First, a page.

Primero Mining - Low Cost Gold In Mexico

| About: Primero Mining (PPP)
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In this article I'll have a closer look at Primero Mining (NYSE:PPP), a gold producer with operations in Mexico where the company acquired an asset from Goldcorp (NYSE:GG) llo project in Mexico, Goldcorp holding the remaining balance. Cerro Del Gallo holds a resource of 2.3 million gold-equivalent ounces (including 1 million ounces in the reserve category) and should be Primero's next step to grow towards the midtier producer status. Primero seems to be very well placed to expand its current production profile through internally generated cash flow.

I'll first give a general overview of the company and discuss the company's expansion plans. Thereafter I'll move over the balance sheet and some cash flow simulations for both the San Dimas and the Cerro del Gallo project. This will result in my investment thesis at the end.

General Overview

1. San Dimas Mine

Primero Mining acquired the San Dimas mine in Mexico from Goldcorp back in 2010 for a total consideration of $510M. $216M was payable in cash, an additional $110M was paid through issuing a convertible note and a 5 year note. The remainder of $184M was payable in shares of the company.

This seemed to be an excellent move as the company acquired a producing asset which would be the stepping stone for future expansion. San Dimas producer 100,000 ounces of gold-equivalent in 2010, at a cash cost of less than $500/oz net of by-products.

San Dimas is expected to produce 130,000 ounces of gold-equivalent this year, increasing to 165,000 ounces next year.

The company has a silver streaming agreement with Silver Wheaton (SLW) whereby Silver Wheaton acquires the first 3.5Moz of silver per annum and 50% of the excess production at a fixed price of $4.08/oz (increasing by 1% per year). This obviously has a nefast influence on the cash cost of San Dimas, as the cash cost for the gold would have been negative without the silver stream. From August 6 2014 on the threshold increases from 3.5Moz to 6Moz, so it will be more challenging for Primero to be able to sell silver at spot prices, but the company is hopeful the expansion of the San Dimas plant will allow it to maintain the same sales at the spot price.

Fortunately in a recent ruling the tax department of Mexico ruled in Primero's favor, as it declared the company has to pay taxes on the effectively received $4/oz of silver instead of the spot price.

As of at the end of last year, San Dimas had a total resource base of 1.5M ounces of gold and 104M ounces of silver, which ensures a life of mine of approximately 15 years. As the gold and silver grade are high (respectively 4g/t and in excess of 250g/t), the San Dimas Mine is a low cost asset. The management provided guidance for a gold production of between 90-100,000 ounces at a cash cost of only $280-300/oz. So even at the current prices of gold and silver, San Dimas is a real cash cow, and I will make some cash flow simulations in the next subtitle.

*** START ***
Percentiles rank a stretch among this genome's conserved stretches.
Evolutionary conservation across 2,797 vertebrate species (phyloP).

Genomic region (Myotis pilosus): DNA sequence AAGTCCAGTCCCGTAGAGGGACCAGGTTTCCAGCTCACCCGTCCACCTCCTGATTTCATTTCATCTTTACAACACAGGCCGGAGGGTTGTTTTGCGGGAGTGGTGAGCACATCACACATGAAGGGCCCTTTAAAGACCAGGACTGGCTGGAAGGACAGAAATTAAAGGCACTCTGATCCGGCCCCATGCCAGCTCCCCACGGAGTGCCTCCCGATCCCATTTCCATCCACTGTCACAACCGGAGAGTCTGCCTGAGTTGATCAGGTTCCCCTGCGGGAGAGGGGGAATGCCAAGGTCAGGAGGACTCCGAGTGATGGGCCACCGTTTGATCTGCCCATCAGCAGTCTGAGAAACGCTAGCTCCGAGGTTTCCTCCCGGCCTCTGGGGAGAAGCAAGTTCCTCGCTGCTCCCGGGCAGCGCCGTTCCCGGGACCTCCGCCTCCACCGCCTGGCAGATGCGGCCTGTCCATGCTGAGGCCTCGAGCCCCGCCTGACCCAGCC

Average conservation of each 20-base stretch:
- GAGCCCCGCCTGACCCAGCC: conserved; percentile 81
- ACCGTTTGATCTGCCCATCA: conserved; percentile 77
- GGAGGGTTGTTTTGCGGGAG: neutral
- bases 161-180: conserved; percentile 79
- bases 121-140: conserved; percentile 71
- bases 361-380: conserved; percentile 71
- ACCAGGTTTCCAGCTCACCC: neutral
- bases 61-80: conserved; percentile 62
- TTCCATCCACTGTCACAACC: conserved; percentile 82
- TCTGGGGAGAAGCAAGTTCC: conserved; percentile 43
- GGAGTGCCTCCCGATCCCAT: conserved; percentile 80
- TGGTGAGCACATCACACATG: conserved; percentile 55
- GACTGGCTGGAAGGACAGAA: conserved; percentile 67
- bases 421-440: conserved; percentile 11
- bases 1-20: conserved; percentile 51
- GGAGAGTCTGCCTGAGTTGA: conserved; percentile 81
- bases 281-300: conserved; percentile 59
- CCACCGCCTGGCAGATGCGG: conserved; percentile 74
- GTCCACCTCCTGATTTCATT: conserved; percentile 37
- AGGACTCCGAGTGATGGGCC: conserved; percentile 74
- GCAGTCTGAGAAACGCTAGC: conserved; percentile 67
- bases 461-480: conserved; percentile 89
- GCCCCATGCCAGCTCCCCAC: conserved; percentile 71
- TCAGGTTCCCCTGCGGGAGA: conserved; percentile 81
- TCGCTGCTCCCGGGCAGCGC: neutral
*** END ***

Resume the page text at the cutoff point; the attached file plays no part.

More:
The company is currently expanding its mill facility towards 2,500 tpd, which is an increase of 25% over the current 2,000 tonnes per day. This expansion should be ready by Q1 2014 and will allow Primero Mining to increase its production rate even further towards 120,000 ounces of gold. A further expansion to 3,000 tpd is possible, depending on the regional exploration success of the company.

2. Cerro Del Gallo Project

Primero acquired the Cerro Del Gallo project in May of this year after completing the acquisition of Cerro Resources. As Primero only cared about Cerro Del Gallo, it spun off Cerro Resources' other assets into Santana Minerals, in which it keeps a 19.99% interest with anti-dilution rights for two years. The position in Santana Minerals is currently worth approximately $1.8M.

I think this was an excellent move by Primero as not only did it receive the green light from the Cerro Resources shareholders by just taking Cerro Del Gallo and spinning off the other projects, it also maintains exposure to exploration success on Santana's projects.

As said before, Primero currently has a 69.2% ownership in Cerro Del Gallo, as 30.8% is being held by a subsidiary of Goldcorp. As Goldcorp is by far Primero's largest shareholder (holding 27% of the shares), it is likely both parties will come to an agreement whereby Primero acquires Goldcorp's interest in the project. However, at this moment I will use a 70% interest in the project as the base case scenario.

The Definitive Feasibility Study at Cerro Del Gallo outlines an output (70%) of 65,000 gold-equivalent ounces per annum at a cash cost of $650-700 per equivalent ounce (excluding royalties). Total capex is expected to be $165M, of which Primero's 70% will be approximately $115M.

Construction is expected to start right away (obviously after obtaining the necessary permits), as the company earmarked $50M for 2013 capital expenditures at Cerro Del Gallo and another $80M for 2014. According to the timeline (see image), Primero hopes to reach commercial production in the third quarter of 2015.

The Balance Sheet

Moving over to the balance sheet of the company, Primero holds a healthy balance sheet in high regard, as at March 31st it has cash and cash equivalents of $141M and a working capital of $118M.